Laws, Regulations & Annotations
Business Taxes Law Guide – Revision 2021
Sales And Use Tax Law
CHAPTER 2. THE SALES TAX
Article 1. Imposition of Tax
6051. Imposition and rate of sales tax. [Repealed by Stats. 1986, Ch. 308, effective January 1, 1987.]
6051. Imposition and rate of sales tax. For the privilege of selling tangible personal property at retail a tax is hereby imposed upon all retailers at the rate of 2½ percent of the gross receipts of any retailer from the sale of all tangible personal property sold at retail in this state on or after August 1, 1933, and to and including June 30, 1935, and at the rate of 3 percent thereafter, and at the rate of 2½ percent on and after July 1, 1943, and to and including June 30, 1949, and at the rate of 3 percent on and after July 1, 1949, and to and including July 31, 1967, and at the rate of 4 percent on and after August 1, 1967, and to and including June 30, 1972, and at the rate of 3¾ percent on and after July 1, 1972, and to and including June 30, 1973, and at the rate of 4¾ percent on and after July 1, 1973, and to and including September 30, 1973, and at the rate of 3¾ percent on and after October 1, 1973, and to and including March 31, 1974, and at the rate of 4¾ percent thereafter.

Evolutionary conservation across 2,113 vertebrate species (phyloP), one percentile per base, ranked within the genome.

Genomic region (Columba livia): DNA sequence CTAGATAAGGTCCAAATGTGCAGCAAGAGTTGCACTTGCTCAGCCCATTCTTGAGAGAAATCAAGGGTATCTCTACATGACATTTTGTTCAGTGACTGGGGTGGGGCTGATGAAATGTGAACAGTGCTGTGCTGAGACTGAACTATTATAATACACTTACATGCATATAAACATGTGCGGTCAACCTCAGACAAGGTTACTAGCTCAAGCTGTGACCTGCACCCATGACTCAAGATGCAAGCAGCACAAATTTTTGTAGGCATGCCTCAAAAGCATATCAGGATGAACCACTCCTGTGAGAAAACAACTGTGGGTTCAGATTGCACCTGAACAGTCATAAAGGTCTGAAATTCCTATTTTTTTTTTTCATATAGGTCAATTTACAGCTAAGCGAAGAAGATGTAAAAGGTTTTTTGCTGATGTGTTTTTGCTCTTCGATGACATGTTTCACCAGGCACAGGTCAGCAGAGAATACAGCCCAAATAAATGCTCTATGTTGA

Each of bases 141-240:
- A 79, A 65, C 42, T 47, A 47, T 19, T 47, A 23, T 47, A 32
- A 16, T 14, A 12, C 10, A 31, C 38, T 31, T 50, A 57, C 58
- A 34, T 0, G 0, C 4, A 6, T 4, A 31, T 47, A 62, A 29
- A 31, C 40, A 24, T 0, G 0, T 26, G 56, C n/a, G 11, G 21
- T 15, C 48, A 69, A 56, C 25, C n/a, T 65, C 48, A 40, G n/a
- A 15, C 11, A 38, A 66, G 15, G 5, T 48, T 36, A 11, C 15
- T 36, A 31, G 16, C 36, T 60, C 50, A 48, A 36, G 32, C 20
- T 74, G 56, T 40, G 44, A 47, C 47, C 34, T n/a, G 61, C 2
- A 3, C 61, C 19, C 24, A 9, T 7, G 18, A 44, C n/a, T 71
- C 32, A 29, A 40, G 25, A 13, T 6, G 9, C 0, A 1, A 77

History—Stats. 1943, p. 2918, in effect June 1, 1943, added provision for temporary 2½ percent rate, and added provisions for postwar reserve. Temporary reduction and postwar reserve were also provided for by Stats. 1943, p. 1581, in effect May 7, 1943. Stats. 1945, p. 1292, in effect June 5, 1945, continued temporary 2½ percent rate. Stats. 1947, p. 1866, in effect June 17, 1947, continued temporary 2½ percent rate, and deleted provisions for postwar reserve. Stats. 1948, p. 16, in effect April 9, 1948, continued temporary 2½ percent rate. Stats. 1967, p. 2471, operative August 1, 1967, increased the rate to 4 percent. Stats. 1971, p. 2783, operative July 1, 1972, decreased the tax rate to 3¾ percent, pp. 4895 and 5131, effective December 8, 1971, amended the section to decrease the rate to 3¾ percent during 1975, operative if the Legislative Analyst does not make the certification referred to in section 316.2. (p. 5131). Stats. 1972, p. 2969, effective December 26, 1972, repealed the section as amended by Ch. 1400 of Stats. 1971, and reenacted the section operative June 1, 1973, increasing the rate to 4¾ percent after May 31, 1973, and repeals this section if the Legislative Analyst does not make the certification described in subdivision (c) of section 316.2 of Ch. 1 of the 1971 First Extraordinary Session. Stats. 1973, Ch. 67, effective May 29, 1973, delayed to July 1, 1973, the rate increase to 4¾ percent; Ch. 296, effective August 23, 1973, decreased the rate to 3¾ percent on October 1, 1973, and raises it to 4¾ percent on April 1, 1974, operative October 1, 1973. On October 7, 1974, the Legislative Analyst made the certification described in section 316.2(c) of Chapter 1 of the Stats 1971. Stats. 1991, Ch. 85, in effect June 30, 1991, operative July 1, 1991, added "on and after April 1, 1974, and to and including June 30, 1991, and at the rate of 5 percent" after "March 31, 1974, and at the rate of 4¾ percent". Stats. 1991, Ch. 117, in effect July 16, 1991, deleted "on and after April 1, 1974, and to and including July 14, 1991, and at the rate of 5 percent" after "March 31, 1974, and at the rate of 4¾ percent".